Valve Has A Plan To Stop Bots And Resellers Buying Out The New Steam Deck

An animated gif shows a robot hitting a button and killing another robot in Portal 2.
An animated gif shows a robot hitting a button and killing another robot in Portal 2.

On November 16, Valve will let folks purchase a new Steam Deck OLED Limited Edition model, which features all the upgrades of the base OLED version of the portable PC, but with some extra cosmetic details, too. And to help folks actually get a chance to buy this thing, Valve is implementing some safeguards to slow or stop bots and resellers from buying them all up instantly.

About a year after its initial launch, Valve’s Steam Deck portable PC is getting an upgrade. While it’s not a full-on Steam Deck 2 (that’s coming…one day) this new OLED model sports some much-appreciated improvements, including a bigger battery and a gorgeous new OLED screen. As you can imagine, a lot of people are excited about this new version of Valve’s popular handheld. And some want to buy the pricier Limited Edition model, which comes with all the upgrades found in the standard Steam Deck OLED, plus a fancy translucent body and extra colorful details, like orange vents and thumbsticks. But people are also rightfully worried that—as with most expensive, limited-edition hardware—resellers and bots are going to gobble up the device before most people get a chance to buy it. Luckily, Valve has a plan that might help slow down these dastardly fiends.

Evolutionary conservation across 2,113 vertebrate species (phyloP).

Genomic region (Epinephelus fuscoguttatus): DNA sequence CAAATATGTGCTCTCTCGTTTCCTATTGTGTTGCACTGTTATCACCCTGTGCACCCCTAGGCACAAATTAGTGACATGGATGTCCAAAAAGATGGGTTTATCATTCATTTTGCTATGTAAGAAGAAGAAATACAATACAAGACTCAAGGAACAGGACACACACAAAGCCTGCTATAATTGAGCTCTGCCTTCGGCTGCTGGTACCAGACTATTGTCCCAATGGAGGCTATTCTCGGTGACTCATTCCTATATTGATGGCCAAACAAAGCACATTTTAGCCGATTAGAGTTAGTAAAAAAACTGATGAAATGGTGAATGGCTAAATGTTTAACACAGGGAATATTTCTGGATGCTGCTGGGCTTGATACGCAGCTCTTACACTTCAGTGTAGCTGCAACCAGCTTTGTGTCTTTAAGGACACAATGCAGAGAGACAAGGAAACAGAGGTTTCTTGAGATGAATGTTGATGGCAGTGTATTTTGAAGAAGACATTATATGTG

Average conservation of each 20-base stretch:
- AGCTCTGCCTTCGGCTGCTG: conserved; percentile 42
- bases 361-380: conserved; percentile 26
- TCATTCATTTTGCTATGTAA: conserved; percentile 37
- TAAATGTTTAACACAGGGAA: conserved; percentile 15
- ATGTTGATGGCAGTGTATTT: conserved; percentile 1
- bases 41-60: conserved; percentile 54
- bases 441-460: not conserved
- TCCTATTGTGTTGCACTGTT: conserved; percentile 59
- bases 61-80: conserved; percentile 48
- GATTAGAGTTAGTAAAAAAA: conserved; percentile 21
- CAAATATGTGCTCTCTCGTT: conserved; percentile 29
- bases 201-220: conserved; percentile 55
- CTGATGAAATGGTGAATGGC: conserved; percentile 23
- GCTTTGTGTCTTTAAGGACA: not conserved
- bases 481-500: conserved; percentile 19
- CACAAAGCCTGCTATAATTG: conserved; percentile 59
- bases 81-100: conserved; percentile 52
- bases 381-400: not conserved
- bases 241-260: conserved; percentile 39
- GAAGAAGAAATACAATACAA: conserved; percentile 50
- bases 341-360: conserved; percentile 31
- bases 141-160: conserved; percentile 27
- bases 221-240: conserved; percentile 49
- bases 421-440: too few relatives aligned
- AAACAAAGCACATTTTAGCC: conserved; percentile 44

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“We see the Limited Edition model as an experiment (both in terms of learning how to pull it off, as well as gauging customer demand),” posted Valve in a follow-up tweet. “We’re hopeful that people are excited about this release, and if we see high demand it will give us confidence to do more colorways in the future.”

Valve also confirmed that once the Limited Edition Steam Decks sell out, that’s it. The company doesn’t plan on producing anymore.

While many were happy to see Valve trying to slow down bots and resellers, others were frustrated that the company behind Steam wasn’t doing more. As some pointed out, there are plenty of bot accounts and resellers who will still be able to buy up Limited Edition Steam Decks. For example, there are bot and reseller accounts on Steam in the US that frequently buy games and DLC on sale to stay active and look authentic, so these accounts may not be locked out of purchasing a new Steam Deck at launch. Perhaps Valve in the future should add a rule about playtime requirements and account age to further slow down bots.

While I wish Valve had implemented a few more rules or checks, it’s still better than what we usually get with new hardware releases where retailers just say “It’s available!” and chaos ensues.

The Steam Deck OLED launches tomorrow, November 16. Here are the prices and versions of the device:

  • $549 - 512 GB Steam Deck OLED

  • $649 - 1TB Steam Deck OLED

  • $679 - 1TB Steam Deck OLED Limited Edition


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